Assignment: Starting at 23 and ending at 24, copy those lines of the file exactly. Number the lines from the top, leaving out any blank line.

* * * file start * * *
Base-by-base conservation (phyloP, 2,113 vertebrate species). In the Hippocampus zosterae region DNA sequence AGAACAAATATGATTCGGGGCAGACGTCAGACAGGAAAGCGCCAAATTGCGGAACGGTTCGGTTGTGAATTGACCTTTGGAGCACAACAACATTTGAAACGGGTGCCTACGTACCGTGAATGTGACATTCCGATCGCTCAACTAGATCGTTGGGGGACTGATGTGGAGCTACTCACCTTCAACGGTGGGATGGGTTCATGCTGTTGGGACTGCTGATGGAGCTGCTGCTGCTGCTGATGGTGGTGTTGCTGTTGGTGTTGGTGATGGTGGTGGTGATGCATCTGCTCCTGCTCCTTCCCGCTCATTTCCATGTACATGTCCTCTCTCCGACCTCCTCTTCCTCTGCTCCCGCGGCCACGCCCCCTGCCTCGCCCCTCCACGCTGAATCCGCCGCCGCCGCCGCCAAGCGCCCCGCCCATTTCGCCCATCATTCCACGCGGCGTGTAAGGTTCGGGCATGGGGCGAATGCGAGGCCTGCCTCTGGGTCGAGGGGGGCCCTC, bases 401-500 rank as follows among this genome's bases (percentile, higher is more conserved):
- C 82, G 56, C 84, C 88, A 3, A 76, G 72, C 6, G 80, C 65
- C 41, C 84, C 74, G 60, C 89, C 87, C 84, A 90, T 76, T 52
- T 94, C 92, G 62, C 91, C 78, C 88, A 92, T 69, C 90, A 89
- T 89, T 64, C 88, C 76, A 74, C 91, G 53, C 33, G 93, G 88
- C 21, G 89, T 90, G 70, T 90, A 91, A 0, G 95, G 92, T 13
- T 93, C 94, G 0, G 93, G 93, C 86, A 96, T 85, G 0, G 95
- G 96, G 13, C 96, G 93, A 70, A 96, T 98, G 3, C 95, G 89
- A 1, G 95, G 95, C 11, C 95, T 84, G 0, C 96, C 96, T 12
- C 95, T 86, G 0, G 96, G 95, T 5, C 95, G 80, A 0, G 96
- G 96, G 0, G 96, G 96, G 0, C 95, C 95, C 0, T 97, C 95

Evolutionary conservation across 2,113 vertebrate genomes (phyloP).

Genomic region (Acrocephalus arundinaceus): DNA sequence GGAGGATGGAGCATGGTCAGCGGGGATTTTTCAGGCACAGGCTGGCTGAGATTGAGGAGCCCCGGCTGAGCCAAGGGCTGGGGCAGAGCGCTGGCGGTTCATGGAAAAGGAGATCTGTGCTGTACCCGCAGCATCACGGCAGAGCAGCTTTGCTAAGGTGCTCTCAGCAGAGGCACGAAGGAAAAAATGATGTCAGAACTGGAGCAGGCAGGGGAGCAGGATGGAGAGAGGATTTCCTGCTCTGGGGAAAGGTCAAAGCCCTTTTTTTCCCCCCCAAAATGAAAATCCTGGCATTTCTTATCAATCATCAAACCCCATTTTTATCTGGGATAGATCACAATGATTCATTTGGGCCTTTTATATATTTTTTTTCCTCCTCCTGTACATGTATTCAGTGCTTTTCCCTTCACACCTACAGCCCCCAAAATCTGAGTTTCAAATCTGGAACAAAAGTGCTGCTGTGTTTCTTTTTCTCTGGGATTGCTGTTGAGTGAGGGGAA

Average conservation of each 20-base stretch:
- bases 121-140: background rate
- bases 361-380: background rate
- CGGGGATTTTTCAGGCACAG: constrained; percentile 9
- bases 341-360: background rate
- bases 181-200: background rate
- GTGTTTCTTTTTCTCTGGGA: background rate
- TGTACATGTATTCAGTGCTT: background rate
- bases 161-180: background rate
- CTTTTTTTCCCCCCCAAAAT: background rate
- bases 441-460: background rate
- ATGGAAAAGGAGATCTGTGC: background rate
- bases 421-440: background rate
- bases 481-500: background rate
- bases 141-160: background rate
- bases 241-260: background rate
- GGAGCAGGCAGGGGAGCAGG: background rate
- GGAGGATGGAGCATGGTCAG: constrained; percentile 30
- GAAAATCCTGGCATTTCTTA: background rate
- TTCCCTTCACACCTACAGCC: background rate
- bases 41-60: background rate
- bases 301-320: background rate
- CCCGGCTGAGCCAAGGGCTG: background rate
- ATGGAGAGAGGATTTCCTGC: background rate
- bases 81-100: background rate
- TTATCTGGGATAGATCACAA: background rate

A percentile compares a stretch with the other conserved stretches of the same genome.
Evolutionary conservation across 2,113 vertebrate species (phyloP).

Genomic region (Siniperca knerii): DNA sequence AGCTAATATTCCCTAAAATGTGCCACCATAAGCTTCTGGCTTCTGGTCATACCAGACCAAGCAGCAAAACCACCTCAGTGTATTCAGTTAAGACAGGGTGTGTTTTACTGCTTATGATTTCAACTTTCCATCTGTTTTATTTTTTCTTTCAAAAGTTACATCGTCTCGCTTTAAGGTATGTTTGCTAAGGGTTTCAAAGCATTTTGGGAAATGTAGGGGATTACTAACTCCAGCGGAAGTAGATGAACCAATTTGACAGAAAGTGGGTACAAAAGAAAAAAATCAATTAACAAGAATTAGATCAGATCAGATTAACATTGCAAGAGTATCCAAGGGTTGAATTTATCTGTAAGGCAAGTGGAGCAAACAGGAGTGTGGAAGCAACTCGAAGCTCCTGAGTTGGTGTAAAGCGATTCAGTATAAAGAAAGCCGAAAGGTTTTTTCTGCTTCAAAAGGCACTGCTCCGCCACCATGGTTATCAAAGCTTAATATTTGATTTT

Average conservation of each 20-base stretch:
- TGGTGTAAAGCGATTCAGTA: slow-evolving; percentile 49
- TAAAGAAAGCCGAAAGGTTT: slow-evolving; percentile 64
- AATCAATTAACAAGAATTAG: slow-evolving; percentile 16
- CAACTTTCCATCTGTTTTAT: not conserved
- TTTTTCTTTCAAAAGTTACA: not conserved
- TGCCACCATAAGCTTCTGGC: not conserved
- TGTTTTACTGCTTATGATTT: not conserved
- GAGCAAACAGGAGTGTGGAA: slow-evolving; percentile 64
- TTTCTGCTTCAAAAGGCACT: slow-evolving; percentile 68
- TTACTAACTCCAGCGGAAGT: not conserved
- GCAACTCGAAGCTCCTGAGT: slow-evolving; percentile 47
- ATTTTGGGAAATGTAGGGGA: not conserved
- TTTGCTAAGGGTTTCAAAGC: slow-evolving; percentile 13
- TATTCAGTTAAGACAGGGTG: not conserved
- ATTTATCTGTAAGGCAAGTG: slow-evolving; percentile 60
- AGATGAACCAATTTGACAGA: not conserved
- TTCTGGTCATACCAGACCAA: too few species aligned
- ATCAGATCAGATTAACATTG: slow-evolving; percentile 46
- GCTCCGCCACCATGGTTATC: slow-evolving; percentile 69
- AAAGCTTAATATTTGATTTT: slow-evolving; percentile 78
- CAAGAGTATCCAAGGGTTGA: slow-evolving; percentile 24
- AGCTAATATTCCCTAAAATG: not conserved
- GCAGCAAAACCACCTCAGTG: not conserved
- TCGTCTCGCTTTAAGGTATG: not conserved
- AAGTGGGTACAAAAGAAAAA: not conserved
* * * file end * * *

- CTTTTTTTCCCCCCCAAAAT: background rate
- bases 441-460: background rate